expenses. I didn't let my crew pay for anything and I shared any winning with them.
Ranger paid our entrance fees and some of the expense but I handled much of it. I
had all our boat fuel money, which with a 200 gallon tanks cost about $300 bucks a
day back then. Now that would be $600.00 a day. There were two fishing days to
go, plus I had to get the boat back to Panama City. Of course, we all wanted to be
able to eat during the few days we would be there. I don't remember the amount of
money (its in my log book somewhere) but it was several hundred dollars and was
mostly all in one-hundred dollar bills. I'm guessing but I think it was about 7 or 8
hundred dollars.

I looked back behind us and you could see a line of bubbles where the boat had run
in the slick water of the Gulf as far as you could see. We were almost out of sight of
land. I wanted to go on but they talked me into slowly running back down the line of
bubbles to look for the money. Rich said that he had dropped money in the water
before fishing and it would float for a short time. He was right. Some had sank down
just below the surface in the clear gulf water but once we spotted the first bill, we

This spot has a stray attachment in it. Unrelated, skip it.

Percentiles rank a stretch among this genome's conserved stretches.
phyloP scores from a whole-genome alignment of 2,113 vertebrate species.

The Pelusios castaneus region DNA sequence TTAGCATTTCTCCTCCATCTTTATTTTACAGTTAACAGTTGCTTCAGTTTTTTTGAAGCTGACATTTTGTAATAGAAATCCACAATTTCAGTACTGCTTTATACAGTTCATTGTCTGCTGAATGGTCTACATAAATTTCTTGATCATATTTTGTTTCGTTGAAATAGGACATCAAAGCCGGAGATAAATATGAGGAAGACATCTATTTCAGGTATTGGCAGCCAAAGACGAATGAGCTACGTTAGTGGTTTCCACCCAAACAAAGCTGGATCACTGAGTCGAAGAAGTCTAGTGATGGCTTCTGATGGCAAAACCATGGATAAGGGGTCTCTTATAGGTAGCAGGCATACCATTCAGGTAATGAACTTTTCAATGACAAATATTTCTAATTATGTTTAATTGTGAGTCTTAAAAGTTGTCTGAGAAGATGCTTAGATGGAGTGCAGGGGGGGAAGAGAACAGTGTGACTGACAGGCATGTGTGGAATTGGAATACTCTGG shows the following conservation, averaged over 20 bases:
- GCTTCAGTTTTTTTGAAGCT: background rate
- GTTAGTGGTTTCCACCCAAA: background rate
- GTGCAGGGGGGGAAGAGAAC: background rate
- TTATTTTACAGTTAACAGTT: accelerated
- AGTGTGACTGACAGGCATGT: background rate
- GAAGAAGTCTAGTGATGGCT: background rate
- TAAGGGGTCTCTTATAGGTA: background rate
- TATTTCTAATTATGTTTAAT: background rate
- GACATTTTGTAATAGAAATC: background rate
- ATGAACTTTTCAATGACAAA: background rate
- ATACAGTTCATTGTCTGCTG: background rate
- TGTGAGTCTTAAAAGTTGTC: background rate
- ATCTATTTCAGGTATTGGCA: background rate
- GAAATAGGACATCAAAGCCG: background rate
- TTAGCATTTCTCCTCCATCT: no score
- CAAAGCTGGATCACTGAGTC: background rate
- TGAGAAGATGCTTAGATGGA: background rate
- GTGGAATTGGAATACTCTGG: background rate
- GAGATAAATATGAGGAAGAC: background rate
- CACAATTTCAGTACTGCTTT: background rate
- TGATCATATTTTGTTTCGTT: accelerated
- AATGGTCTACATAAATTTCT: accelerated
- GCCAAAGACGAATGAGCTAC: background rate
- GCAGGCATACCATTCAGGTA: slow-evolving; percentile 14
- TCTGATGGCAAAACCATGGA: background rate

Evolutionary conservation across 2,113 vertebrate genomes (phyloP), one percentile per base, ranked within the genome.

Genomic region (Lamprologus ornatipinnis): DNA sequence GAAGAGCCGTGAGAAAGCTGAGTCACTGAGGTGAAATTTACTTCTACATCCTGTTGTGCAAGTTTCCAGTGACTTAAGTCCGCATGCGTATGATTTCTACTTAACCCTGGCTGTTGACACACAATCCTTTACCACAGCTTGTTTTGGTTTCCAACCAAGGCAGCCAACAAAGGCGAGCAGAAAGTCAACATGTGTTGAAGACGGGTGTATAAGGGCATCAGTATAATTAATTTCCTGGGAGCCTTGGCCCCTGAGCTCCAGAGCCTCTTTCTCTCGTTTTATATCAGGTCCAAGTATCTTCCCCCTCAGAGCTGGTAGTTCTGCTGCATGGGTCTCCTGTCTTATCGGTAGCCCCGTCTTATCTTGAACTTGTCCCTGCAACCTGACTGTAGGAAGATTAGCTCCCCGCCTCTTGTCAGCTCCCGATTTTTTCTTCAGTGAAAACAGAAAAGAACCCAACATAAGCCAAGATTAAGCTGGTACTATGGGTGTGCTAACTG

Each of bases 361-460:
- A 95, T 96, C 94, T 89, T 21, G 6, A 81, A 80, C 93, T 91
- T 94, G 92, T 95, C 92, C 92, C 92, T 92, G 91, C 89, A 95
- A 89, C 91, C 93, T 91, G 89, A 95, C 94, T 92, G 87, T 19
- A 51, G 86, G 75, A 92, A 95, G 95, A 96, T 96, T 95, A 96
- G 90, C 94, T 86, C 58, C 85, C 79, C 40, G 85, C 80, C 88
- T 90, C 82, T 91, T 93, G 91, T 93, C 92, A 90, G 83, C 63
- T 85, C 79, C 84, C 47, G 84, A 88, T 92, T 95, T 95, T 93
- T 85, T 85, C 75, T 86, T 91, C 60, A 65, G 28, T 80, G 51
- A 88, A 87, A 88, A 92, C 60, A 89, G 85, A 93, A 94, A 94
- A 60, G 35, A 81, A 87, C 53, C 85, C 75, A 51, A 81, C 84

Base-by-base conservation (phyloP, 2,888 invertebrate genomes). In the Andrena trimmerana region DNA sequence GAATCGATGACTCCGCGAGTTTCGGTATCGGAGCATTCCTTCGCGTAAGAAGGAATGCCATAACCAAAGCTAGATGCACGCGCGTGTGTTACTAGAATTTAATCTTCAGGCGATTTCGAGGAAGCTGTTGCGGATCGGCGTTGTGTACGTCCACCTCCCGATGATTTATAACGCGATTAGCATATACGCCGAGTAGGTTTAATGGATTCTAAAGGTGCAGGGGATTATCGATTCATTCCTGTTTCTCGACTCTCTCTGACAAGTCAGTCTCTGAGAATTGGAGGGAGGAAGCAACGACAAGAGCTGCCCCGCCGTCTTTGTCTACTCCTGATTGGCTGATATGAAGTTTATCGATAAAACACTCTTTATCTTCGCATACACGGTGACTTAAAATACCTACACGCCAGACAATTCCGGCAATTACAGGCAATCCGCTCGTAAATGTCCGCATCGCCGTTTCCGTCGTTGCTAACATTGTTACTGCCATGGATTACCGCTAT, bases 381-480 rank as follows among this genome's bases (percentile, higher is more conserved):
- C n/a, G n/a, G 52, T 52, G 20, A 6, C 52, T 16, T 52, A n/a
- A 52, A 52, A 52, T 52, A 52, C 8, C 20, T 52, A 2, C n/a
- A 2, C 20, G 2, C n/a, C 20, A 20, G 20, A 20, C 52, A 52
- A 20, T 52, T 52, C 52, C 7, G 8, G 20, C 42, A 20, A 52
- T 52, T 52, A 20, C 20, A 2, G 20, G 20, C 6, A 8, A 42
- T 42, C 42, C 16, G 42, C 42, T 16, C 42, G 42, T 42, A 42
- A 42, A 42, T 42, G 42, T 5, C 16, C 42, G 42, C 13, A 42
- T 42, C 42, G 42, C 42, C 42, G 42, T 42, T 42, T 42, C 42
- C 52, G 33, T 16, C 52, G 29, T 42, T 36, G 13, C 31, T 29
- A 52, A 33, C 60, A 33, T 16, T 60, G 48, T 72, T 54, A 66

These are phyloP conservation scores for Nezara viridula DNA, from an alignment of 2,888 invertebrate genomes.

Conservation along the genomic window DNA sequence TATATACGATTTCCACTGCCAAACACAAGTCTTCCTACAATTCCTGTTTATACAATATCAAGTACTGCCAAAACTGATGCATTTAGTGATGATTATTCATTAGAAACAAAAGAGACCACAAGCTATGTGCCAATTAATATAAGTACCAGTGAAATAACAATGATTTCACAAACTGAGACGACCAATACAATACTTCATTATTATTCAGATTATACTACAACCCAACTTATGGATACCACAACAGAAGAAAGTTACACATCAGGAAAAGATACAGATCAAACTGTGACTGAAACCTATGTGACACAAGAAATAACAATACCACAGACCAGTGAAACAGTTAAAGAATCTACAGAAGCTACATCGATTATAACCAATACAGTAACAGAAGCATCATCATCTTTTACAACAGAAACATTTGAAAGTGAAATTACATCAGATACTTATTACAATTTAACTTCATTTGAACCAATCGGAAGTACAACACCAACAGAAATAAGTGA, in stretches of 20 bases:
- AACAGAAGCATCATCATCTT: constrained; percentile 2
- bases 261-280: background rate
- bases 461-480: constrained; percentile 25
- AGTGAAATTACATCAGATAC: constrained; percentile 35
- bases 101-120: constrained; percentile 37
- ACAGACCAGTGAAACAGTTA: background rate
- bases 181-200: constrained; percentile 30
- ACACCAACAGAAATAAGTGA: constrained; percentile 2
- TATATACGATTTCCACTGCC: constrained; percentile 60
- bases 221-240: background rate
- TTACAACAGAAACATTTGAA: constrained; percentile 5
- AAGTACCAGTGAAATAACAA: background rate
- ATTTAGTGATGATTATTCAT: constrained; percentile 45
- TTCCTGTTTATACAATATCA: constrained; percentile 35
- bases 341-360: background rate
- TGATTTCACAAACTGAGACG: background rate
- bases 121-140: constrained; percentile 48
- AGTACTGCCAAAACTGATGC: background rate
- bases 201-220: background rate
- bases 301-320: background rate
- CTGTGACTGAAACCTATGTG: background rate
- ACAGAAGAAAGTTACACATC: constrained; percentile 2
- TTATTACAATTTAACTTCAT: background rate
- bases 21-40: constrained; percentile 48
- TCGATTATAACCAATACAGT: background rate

quickly found more. When we saw one, everyone would yell, "be a hundred'. It was
all floating in a line with the bubbles. I had a small tuna tower on this Ranger with a
small engine control console on the tower. The person in the tower, Bill or Lloyd one
or the other, spotted the bills first and could back the boat right up along side the
money and Rick would pick them up with the edge of the gaff as the boat eased
back down the foam line. We didn't move fast but not very slow either because we
knew it was all sinking. If I remember correctly, we got it all back but $200.00. I do
know we got most all of it back, thanks to my crew. I was so disgusted I wanted to
run on because we were losing tournament fishing time. It was really an
unbelievable deal to us and I'm sure it is to those of you reading this. The word
"lucky" isn't a good enough description of it. It was incredible. I'm pretty good at
blowing money, but this time I got most of it back.

I always knew the rocket launcher seat tended to push my billfold up out of my
pocket. I had actually spotted it out of my pocket on the seat before that event
occurred. I usually wore either Tarponware clothing, or Ranger Boat clothes, both of
which furnished me plenty of shirts, shorts and paints. I think all the pockets
had either zippers or buttons. I know my Tarponware clothes had zippers but
that didn't mean I always kept them zipped. By the way, I'm wondering
what happened to the Tarponware company. It was excellent clothing for fishing.
The company was located in Jackson Hole Wyoming but the clothing was designed  
for saltwater fishing. Most of their ads showed saltwater fly anglers. The company
sent me about a dozen complete outfits.

From that point on I kept my pockets closed  - that is, in the boat. I didn't a few years
later at Yellowstone on the Gallatin River. I'll tell the other exciting event that
happened near the same area in tomorrow's article. Only yours truly can scare a
Nascar driver half to death driving. At least I can in a boat.

Copyright 2010 James Marsh